At the northwest corner of the village is another Autumn Maple. This one is called the Hollow Tree, as its inside has rotted away, leaving an empty space big enough for a person to fit inside, with a gaping hole through the bark. It’s over 100 years old, and 18 metres tall, with branches spreading 15 metres at its crown.
The fourth of the “rare and valuable” trees is just below and east of the village. It’s a Chinese Banyan that’s 18 metres tall and over 100 years old, and is a marvellous example of a Hong Kong village banyan tree.
Lai Chi Wo Mangroves and Sea-grass
Near the banyan is a small wood that’s like a fragment of primeval forest. The trees here are Coastal Heritiera – or Looking-glass Mangrove – Heritiera littoralis. But while Hong Kong’s other mangrove trees are small, these are big trees, with substantial buttress roots for support. The trees are hung with the thick stems of a climber, White-flowered Derris Derris alboruba. Some of these stems are 20-30 centimetres across, and this climber is over 100 years old.
There’s also a stand of typical Hong Kong mangroves. Including Heritiera, all Hong Kong’s eight species of true mangroves are found at Lai Chi Wo.
On the tidal mudflats beyond the mangroves, there is a bed of Japanese Eel Grass Zostera japonica.This is a kind of sea-grass – flowering plants (angiosperms) that have developed methods for flowering and pollination underwater.
Both mangroves and sea-grass are important habitats for marine life, such as juvenile fish including sharks. They also help stabilise mudflats, and protect coastlines against storm damage.
The Coral Triangle – and Yan Chau Tong Marine Park
Double Haven is at the western edge of a region that marine biologist P.O. Ang has dubbed the “coral triangle”; Tung Ping Chau is at the eastern corner, and the southern corner is at Hoi Ha Wan on the Sai Kung Peninsula. As the name suggests, this area is home to a diverse marine life, including corals. Most of the 84 species of stony corals recorded to date in Hong Kong can be found here, in oceanic waters away from the influence of the Pearl River. However, as stony corals grow best in warm water, and Hong Kong has relatively cool winters, with sea temperatures sometimes falling to 15ºC, corals here don’t form major reefs.
Remarkably given it is so small, Hong Kong has over 10 percent of the world’s stony coral species. The mix of species is unique: although many are widely found across tropical areas of the Indo-Pacific (which includes the Indian and Pacific oceans), there are some species that are normally restricted to only parts of this region – such as Alveopora gigas from Australia and Papua New Guinea in the south, and Acropora japonica from Japan in the north.
Thanks to the cool winters, Hong Kong is also home to other more northern (temperate) marine life, such as the marine macro-algae that are commonly known as seaweeds. Growing mainly in winter, these compete for sunlight, and may prevent corals becoming established in places that may be otherwise suitable.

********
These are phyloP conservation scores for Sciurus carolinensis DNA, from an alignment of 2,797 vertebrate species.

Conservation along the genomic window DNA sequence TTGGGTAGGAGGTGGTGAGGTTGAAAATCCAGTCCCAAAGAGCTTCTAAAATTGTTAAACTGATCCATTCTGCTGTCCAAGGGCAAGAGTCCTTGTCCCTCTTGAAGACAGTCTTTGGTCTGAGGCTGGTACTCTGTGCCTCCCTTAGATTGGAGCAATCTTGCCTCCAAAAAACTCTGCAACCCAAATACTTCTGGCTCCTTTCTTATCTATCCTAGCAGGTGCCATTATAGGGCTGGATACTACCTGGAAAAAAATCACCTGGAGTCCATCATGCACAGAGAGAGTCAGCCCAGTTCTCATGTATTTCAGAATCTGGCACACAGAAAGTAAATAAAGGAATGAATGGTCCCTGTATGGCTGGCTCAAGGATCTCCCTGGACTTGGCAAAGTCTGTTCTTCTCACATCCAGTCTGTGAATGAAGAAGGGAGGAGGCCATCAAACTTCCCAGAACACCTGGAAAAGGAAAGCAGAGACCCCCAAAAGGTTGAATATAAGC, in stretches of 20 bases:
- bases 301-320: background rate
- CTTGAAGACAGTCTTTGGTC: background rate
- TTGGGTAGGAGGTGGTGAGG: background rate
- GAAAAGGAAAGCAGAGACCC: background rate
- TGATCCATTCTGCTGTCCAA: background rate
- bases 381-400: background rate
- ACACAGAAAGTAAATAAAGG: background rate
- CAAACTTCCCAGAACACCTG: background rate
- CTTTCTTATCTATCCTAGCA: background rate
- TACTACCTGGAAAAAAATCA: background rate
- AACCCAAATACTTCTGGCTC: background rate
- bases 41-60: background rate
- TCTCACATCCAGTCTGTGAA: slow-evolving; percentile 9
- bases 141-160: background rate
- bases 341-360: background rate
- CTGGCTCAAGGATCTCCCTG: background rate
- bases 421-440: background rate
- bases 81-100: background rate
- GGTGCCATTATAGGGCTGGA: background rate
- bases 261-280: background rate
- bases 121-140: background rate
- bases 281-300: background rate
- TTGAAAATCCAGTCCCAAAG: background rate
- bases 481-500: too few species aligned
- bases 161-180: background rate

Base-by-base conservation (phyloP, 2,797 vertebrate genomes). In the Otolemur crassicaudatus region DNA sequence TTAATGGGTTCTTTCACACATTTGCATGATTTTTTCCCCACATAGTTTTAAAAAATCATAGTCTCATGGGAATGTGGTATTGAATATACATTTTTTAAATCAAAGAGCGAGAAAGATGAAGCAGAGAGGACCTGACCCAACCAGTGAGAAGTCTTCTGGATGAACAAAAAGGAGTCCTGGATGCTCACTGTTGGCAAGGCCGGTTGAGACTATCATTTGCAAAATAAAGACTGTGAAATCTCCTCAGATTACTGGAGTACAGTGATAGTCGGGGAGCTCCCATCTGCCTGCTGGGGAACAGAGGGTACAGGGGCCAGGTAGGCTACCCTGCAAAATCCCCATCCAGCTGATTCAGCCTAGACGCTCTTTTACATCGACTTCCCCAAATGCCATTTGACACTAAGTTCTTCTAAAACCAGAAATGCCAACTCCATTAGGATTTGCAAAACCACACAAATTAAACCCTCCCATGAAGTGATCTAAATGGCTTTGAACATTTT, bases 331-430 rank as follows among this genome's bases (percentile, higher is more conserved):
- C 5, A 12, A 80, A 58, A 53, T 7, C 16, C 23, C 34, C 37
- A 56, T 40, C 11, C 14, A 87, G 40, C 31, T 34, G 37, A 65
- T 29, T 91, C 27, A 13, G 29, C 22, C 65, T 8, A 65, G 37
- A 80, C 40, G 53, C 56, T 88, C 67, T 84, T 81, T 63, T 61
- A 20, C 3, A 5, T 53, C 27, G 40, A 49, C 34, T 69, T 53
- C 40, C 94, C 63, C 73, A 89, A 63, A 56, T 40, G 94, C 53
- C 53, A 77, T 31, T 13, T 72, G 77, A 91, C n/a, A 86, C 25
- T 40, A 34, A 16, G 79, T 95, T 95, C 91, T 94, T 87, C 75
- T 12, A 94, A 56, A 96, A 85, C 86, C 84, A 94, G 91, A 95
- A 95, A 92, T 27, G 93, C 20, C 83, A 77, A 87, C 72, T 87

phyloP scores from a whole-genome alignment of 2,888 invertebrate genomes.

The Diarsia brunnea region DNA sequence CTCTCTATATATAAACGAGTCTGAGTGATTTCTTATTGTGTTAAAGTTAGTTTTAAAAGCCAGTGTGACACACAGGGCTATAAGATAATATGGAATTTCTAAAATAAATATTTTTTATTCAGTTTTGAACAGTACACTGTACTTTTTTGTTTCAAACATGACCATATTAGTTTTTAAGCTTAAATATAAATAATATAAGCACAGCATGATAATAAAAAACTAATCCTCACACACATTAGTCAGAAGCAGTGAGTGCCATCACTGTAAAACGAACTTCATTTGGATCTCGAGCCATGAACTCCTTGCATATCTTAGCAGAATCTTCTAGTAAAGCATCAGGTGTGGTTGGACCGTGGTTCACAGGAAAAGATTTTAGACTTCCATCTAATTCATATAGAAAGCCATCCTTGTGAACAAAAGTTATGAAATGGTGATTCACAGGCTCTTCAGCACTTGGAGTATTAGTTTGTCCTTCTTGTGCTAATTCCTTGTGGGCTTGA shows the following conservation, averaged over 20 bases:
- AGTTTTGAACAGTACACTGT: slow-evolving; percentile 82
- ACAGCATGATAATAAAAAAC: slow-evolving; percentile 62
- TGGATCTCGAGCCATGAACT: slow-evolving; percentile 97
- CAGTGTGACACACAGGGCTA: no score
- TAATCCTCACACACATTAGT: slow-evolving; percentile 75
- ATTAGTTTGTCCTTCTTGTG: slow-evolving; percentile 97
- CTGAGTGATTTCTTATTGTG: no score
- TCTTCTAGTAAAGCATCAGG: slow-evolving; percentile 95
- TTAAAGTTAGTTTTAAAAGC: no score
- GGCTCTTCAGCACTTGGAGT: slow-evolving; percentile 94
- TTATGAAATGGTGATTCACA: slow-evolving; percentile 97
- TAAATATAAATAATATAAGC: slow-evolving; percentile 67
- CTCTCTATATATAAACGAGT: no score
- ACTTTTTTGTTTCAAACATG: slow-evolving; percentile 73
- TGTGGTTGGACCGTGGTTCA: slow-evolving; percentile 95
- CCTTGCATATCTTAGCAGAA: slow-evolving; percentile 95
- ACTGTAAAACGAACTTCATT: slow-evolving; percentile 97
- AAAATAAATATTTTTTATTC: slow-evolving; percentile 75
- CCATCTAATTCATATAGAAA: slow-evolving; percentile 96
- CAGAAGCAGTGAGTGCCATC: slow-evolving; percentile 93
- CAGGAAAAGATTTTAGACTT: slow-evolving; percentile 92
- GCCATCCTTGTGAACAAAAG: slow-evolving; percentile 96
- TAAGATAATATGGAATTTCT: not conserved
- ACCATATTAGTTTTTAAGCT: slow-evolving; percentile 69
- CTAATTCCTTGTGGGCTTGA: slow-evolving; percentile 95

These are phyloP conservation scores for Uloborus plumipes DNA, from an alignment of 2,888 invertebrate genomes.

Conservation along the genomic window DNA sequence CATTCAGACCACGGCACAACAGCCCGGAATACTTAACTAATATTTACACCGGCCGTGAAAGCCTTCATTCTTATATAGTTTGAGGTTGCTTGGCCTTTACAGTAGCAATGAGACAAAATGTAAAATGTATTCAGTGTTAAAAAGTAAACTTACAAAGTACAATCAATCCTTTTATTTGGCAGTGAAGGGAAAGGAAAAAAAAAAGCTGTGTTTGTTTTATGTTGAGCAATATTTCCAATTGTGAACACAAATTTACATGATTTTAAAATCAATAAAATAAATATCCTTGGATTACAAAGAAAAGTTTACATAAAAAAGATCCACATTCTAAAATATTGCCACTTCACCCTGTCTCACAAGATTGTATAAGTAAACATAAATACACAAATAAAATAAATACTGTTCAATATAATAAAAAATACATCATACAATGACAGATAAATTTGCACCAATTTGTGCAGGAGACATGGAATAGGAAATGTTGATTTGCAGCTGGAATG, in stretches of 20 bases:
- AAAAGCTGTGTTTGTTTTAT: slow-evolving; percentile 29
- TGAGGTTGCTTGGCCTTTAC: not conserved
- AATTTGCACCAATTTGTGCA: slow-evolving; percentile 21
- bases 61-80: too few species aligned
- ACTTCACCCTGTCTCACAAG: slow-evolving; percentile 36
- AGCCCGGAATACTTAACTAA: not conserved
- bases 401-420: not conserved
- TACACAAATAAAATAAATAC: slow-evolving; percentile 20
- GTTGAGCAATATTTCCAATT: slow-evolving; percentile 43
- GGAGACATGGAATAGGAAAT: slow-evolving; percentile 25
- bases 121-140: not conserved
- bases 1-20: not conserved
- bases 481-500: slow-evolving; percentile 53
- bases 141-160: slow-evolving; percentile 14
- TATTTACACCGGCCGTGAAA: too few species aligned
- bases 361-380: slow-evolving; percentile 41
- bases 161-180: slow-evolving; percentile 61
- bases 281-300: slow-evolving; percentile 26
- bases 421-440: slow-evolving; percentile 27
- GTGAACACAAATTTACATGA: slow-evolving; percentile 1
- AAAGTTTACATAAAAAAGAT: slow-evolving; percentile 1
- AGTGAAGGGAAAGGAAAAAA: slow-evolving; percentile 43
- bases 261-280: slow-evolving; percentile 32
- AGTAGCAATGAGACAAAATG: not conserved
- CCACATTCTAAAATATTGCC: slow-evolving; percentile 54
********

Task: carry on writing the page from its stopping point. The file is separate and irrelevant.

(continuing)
A host of other marine animals and plants includes species that are dependent on corals for food and shelter.
Man’s Influence: Damage, and Conservation
Though Mirs Bay is far less polluted than waters around western Hong Kong, the marine environment is not pristine. As the surrounding land was deforested, especially in the last few centuries, silt from increased erosion would have boosted turbidity, perhaps restricting growth of corals, even smothering some.
The pearl harvesting industry devastated oyster beds. Corals and seashells were harvested for the lime industry. More recently, corals hare reportedly been collected for ornamental purposes, such as decorating aquariums. These could be additional reasons – on top of the cooler winters – that branching corals are scarce in Hong Kong, even though they dominate coral communities in the South Pacific.
Pollution has killed some corals, and may explain why it’s now hard to find corals below six metres, yet during the early 1980s corals could be found at depths to 10 metres and more in Mirs Bay and Tolo Channel. Over-fishing has reduced fish stocks: eight species of grouper were considered fairly abundant around 1970, yet most are rare today. Fishing techniques such as trawling damage undersea habitats.
However, some measures have been taken to protect the marine environment here. These include the establishment of the 680-hectare Yan Chau Tong Marine Park – covering the southern area of Double Haven, plus the bay in front of Lai Chi Wo. Commercial fishing is among activities that are banned here.
The Agriculture, Fisheries and Conservation Department has also deployed artificial reefs, at sites including Double Haven. Formed of unwanted items such as old boats and clusters of used tyres, these “reefs” become structures that can attract fish and other creatures, and deter bottom trawling as nets may snag and tear. Fish have indeed begun aggregating and breeding at the artificial reefs – especially snapper, grunt and sea bream.
Hard (Stony) and Soft Corals
The stony corals (or hard corals) are colonies of anemone-like creatures – the individuals of which are polyps – which grow in protective limestone skeletons, often together with symbiotic algae. The algae are characteristic of the reef-building corals – and as they require light for photosynthesis, these corals are restricted to shallow water with ample sunlight.
Hong Kong is the only place in the world where brain corals in the genus Platygyra are relatively abundant and often large. Named because their surface patterns resemble the convolutions of a brain, these corals can form castle-like structures up to two metres high. These “castles” are among the most distinctive features of the local coral communities, helping to create bizarre underwater landscapes.